· June, 2008

Stories about Weblog from June, 2008

Iran: Citizen Media Sex Scandal

Earlier this month, students at Zanjan University in North-West Iran recorded and uploaded a video of their school's vice president, Hassan Madadi, with his shirt unbuttoned, allegedly preparing to have sex with a female student. Several Iranian websites and blogs say the female student had alerted her university's Islamic Student...

Morocco: The Fez Festival of World Sacred Music

As the 14th annual Fez Festival of World Sacred Music comes to a close, bloggers – both Moroccan residents and travelers – share their experience with this year's festival. The View from Fez bloggers, who were fortunate enough to be in the thick of things for all of the festival,...

Lebanon: Condoleezza Rice's Surprise Visit

U.S. Secretary of State Condoleezza Rice made an unannounced, five-hour visit to Lebanon on Monday, June 16. She declared her government’s support for the newly elected Lebanese president, as well as for the Lebanese government, the parliament’s speaker and the democratic system in the country. Rice last visited Lebanon during...

Israel: New National Bird Good for a Laugh

Embarrassed about your country's national bird? Don't be. Israel has one far more comical. Comedy Central's hit television show “The Colbert Report” cites Israel's choice of the long-billed hoopoe as evidence that, “Countries don't make passes at birds that wear glasses.” Isrealli, who has the video clip, says: Last night,...

Costa Rica: Andrea Morales Leaves Her Political Party

  19 June 2008

Andrea Morales, a deputy from the Citizens Action Party (PAC) in Costa Rica, caused controversy when she resigned from her political party, in which she has belonged to during the past several years. She had broken with party lines when she refused to be in opposition to the Free Trade Agreement, which had passed in a nationwide referendum. Costa Rican bloggers come out in support for her decision.

Armenia: A1 Plus European Court Ruling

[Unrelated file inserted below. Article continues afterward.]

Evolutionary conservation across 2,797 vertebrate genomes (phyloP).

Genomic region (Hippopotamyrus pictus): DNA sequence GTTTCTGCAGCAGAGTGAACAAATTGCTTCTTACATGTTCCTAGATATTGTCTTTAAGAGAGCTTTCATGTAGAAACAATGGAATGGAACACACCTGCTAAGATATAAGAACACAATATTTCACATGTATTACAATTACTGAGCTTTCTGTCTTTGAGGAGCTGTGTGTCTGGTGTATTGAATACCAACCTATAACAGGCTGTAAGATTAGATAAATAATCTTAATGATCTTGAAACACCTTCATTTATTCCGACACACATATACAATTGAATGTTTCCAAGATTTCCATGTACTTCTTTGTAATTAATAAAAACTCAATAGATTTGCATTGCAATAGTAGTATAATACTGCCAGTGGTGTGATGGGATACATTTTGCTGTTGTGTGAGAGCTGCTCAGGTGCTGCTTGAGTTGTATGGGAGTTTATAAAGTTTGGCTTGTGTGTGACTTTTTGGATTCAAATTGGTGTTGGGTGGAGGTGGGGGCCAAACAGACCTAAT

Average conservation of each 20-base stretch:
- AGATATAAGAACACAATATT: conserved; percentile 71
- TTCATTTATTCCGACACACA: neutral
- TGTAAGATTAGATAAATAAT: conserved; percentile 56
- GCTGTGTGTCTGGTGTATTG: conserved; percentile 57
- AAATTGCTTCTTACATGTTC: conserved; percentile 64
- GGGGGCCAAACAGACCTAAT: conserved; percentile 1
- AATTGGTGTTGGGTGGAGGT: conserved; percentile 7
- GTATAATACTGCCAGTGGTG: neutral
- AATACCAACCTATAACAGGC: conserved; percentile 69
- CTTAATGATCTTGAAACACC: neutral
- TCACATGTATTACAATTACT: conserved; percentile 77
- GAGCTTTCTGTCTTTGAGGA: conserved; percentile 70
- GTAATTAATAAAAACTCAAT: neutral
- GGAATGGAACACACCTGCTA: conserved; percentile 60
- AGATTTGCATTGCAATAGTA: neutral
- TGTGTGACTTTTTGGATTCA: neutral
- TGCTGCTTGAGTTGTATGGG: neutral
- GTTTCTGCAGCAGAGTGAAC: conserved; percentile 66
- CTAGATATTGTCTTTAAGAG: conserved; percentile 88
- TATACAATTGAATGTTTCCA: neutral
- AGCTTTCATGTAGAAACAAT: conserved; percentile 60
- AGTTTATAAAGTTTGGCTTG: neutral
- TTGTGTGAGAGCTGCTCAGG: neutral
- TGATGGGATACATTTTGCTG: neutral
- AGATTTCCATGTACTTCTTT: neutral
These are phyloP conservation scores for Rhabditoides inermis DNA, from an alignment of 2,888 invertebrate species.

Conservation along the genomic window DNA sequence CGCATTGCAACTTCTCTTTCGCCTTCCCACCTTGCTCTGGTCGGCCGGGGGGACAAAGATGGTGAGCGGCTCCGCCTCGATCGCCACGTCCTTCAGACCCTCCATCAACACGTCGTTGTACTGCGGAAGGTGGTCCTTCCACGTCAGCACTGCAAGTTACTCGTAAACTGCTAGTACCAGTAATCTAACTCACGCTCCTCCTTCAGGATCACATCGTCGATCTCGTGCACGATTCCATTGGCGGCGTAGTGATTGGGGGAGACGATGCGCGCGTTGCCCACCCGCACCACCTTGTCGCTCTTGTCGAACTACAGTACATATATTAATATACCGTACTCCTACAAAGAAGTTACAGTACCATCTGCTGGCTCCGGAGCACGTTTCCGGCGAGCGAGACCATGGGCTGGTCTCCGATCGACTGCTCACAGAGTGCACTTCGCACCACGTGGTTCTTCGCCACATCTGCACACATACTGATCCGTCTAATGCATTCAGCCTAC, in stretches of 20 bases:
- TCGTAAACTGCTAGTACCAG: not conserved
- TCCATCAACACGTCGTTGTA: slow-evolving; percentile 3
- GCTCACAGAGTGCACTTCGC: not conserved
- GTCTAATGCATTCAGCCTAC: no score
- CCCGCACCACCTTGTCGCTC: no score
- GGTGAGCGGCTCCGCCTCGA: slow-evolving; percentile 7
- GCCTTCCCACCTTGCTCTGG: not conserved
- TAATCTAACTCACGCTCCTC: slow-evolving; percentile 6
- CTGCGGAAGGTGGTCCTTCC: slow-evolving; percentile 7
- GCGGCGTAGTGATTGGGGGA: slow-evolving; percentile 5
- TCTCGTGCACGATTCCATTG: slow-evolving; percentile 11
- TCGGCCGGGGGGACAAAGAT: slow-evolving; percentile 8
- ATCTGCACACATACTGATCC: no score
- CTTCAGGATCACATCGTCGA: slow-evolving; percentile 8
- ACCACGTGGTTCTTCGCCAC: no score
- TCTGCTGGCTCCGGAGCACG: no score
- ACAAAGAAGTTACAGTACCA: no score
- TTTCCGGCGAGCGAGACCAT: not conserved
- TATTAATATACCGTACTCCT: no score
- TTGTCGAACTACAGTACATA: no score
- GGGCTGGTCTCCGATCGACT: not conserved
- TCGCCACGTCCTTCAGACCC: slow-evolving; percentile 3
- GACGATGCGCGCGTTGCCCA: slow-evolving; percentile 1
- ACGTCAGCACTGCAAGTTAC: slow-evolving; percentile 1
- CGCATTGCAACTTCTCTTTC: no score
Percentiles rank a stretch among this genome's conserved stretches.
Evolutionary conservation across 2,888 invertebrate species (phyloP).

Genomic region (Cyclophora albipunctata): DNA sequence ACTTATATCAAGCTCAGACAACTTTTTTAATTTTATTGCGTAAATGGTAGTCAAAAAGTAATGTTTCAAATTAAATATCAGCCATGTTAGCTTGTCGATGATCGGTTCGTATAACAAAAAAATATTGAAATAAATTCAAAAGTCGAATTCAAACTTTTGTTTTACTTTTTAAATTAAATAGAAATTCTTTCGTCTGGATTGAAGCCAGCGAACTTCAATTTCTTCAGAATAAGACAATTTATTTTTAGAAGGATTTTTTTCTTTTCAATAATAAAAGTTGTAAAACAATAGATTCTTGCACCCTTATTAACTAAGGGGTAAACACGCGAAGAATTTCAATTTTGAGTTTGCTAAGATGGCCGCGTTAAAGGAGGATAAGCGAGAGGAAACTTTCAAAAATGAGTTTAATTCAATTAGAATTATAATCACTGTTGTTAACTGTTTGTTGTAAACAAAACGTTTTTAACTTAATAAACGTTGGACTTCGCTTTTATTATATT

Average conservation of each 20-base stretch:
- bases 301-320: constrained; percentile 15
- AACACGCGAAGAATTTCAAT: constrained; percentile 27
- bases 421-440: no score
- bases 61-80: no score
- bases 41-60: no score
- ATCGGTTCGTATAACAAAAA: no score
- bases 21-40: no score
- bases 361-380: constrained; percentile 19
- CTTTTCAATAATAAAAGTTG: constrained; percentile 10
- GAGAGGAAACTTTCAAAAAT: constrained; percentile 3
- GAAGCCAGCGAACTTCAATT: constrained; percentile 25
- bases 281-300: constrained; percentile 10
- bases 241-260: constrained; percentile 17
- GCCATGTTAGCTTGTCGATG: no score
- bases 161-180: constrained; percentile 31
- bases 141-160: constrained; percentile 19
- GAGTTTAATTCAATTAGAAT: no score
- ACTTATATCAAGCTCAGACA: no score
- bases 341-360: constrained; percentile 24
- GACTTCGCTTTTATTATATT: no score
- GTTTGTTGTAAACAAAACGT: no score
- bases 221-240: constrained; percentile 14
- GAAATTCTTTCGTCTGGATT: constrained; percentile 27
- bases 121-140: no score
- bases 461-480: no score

Six years after it was effectively removed from the airwaves, the European Court of Human Rights in Strasbourg has finally ruled in favor of the A1 Plus TV Station. Known for its criticism of the authorities, A1 Plus failed to win a tender for its own broadcasting frequency in April 2002.

Korea: Suppressing Media or Illegal Internet Activities

  18 June 2008

Korea’s Youtube equivalent, Afreeca, has recently become more famous due to live coverage of candlelight vigils. On the 17th, the CEO of Afreeca was taken by the prosecutor’s office under the charge of having illegal activities on the Internet. The investigation and swift confinement by the government have given rise...

Morocco: Websites and Newspapers

With the world going digital, many newspapers are meeting the challenge by making their news pages accessible online. The Arab world is no different. Moroccan blogger M S Hjiouij [Ar] complains about the standard of a popular newspaper's website in this post.

Japan: Iwate-Miyagi Inland Earthquake

  17 June 2008

On June 14, an inland earthquake reaching M7.2 on the Richter scale struck the Tohoku region of Japan. In Iwate and Miyagi, the hardest hit prefectures, 10 have been confirmed dead, about a dozen are missing, and more than 200 people have been injured.

Kazakhstan: Living Under Cult

The main discussion this week in Kazakhstani blogosphere was caused by the suggestion that was voiced by a number of MPs to rename the capital city Astana to Nursultan, in the honor of the long-ruling president Nursultan Nazarbayev, who retains power for more than 18 years already. It is worth...